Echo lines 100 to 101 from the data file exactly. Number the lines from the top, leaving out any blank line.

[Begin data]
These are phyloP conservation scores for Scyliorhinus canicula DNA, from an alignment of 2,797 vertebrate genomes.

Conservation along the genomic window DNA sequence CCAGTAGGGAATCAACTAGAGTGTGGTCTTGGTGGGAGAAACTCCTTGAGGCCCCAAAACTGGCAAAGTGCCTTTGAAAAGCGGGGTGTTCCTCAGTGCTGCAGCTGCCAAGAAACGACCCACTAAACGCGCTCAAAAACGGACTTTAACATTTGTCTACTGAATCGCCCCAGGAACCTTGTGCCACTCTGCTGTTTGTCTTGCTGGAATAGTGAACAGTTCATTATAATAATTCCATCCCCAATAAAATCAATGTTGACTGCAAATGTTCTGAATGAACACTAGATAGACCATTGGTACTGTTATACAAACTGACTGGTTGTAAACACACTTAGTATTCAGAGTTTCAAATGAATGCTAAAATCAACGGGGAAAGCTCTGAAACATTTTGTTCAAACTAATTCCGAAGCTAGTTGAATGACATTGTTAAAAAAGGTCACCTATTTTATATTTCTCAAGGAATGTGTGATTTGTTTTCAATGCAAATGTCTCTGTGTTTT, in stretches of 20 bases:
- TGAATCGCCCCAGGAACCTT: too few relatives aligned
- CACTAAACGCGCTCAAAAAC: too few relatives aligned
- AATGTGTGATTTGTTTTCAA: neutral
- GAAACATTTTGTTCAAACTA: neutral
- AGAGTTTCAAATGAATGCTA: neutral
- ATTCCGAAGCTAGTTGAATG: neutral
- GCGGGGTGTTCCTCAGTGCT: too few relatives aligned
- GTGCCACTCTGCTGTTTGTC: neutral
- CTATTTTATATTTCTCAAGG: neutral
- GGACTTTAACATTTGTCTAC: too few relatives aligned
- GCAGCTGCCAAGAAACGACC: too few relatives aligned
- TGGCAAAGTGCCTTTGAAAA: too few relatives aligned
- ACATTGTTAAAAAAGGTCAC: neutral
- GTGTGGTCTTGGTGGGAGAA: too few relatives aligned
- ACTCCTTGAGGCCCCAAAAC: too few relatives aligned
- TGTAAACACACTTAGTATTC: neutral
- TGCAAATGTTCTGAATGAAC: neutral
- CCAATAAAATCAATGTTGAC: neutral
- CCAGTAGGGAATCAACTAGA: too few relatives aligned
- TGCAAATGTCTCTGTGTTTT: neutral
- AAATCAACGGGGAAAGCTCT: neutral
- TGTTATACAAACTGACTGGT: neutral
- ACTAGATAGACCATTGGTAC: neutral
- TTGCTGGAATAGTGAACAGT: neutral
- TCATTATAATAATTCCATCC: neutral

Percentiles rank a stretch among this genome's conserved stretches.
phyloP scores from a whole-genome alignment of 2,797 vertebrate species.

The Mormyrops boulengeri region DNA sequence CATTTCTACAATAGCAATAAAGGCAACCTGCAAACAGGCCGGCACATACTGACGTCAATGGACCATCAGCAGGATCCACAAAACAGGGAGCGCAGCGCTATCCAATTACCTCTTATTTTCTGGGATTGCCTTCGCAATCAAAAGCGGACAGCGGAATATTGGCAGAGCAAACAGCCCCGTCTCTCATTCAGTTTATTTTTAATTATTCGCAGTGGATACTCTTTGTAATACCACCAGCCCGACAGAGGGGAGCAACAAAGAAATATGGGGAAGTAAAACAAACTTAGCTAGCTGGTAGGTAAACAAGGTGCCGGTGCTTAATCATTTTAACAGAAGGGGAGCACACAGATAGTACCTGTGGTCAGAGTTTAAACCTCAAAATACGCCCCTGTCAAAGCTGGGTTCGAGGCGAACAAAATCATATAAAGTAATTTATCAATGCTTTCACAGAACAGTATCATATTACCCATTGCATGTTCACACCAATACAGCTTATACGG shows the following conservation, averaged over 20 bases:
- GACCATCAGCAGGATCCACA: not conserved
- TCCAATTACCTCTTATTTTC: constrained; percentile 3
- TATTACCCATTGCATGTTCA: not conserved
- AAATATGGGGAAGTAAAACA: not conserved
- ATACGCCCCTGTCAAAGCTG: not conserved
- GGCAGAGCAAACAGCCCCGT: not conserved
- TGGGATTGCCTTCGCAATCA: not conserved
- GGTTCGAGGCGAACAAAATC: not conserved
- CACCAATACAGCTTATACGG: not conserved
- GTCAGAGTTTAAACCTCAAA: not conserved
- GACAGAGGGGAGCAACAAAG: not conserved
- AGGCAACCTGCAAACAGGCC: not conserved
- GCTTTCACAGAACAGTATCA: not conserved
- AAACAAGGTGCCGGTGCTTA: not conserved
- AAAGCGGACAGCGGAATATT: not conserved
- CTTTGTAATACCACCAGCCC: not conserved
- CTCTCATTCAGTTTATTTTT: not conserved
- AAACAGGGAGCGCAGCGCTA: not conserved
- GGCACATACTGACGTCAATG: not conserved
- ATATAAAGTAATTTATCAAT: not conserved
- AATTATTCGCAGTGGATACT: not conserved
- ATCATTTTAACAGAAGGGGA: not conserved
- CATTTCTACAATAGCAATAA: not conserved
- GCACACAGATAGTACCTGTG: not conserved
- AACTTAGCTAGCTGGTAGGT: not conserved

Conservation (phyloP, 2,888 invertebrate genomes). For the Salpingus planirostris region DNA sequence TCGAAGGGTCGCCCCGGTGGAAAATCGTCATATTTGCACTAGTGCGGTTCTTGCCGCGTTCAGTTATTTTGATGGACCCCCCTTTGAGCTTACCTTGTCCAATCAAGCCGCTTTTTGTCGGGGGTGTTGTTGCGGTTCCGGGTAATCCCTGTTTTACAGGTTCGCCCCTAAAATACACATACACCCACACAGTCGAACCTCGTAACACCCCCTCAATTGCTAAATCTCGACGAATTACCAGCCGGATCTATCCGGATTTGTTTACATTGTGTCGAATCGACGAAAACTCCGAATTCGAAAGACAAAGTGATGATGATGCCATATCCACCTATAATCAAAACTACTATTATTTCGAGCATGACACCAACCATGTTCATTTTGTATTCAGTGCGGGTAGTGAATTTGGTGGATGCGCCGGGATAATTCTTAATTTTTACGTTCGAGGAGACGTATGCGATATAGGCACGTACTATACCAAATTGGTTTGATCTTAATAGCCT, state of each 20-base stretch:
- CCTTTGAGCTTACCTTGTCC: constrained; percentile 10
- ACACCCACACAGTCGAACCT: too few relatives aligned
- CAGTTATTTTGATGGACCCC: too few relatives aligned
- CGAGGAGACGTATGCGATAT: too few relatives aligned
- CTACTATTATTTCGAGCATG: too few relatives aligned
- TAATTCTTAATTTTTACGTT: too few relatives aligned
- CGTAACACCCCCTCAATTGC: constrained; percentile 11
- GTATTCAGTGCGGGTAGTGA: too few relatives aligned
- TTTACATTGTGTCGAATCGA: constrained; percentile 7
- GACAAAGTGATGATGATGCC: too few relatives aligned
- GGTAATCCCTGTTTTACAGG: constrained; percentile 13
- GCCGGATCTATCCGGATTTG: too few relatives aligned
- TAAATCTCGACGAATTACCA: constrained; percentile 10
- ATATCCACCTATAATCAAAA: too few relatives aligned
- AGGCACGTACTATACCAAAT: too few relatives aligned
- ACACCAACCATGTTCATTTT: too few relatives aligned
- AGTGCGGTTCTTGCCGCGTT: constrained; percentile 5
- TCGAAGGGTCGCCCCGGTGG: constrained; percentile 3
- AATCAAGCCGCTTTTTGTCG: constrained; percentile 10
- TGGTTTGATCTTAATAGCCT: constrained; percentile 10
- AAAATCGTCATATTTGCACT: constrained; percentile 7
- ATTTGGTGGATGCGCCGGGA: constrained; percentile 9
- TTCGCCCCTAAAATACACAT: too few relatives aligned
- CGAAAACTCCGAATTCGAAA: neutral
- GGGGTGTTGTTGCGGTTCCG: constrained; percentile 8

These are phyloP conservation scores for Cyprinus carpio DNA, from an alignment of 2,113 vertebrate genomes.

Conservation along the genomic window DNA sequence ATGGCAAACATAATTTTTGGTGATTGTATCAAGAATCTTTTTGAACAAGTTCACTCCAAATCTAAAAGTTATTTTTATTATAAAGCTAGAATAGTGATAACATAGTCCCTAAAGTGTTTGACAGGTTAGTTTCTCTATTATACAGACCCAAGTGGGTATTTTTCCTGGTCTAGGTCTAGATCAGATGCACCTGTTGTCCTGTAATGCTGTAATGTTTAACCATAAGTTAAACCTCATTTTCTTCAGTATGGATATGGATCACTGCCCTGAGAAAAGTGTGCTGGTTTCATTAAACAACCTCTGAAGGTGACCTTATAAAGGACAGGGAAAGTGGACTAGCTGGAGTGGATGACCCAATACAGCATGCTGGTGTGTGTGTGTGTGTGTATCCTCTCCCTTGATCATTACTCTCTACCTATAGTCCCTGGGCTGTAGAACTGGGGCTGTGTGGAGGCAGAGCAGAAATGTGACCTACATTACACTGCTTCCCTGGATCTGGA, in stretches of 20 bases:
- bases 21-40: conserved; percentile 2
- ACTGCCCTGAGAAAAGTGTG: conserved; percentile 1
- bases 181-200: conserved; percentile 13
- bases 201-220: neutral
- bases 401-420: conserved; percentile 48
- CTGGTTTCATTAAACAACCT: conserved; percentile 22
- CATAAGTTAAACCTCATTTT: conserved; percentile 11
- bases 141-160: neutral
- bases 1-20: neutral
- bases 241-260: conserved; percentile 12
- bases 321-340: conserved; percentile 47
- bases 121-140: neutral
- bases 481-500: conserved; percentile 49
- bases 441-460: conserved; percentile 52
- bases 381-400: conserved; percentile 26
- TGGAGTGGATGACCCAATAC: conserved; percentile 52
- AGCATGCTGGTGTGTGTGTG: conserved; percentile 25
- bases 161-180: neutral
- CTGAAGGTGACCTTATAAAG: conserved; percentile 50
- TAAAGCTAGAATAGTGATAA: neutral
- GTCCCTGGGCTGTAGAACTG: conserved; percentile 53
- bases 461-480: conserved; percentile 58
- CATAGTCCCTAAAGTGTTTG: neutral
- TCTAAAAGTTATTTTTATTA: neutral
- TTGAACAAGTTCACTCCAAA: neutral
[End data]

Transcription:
- AGCATGCTGGTGTGTGTGTG: conserved; percentile 25
- bases 161-180: neutral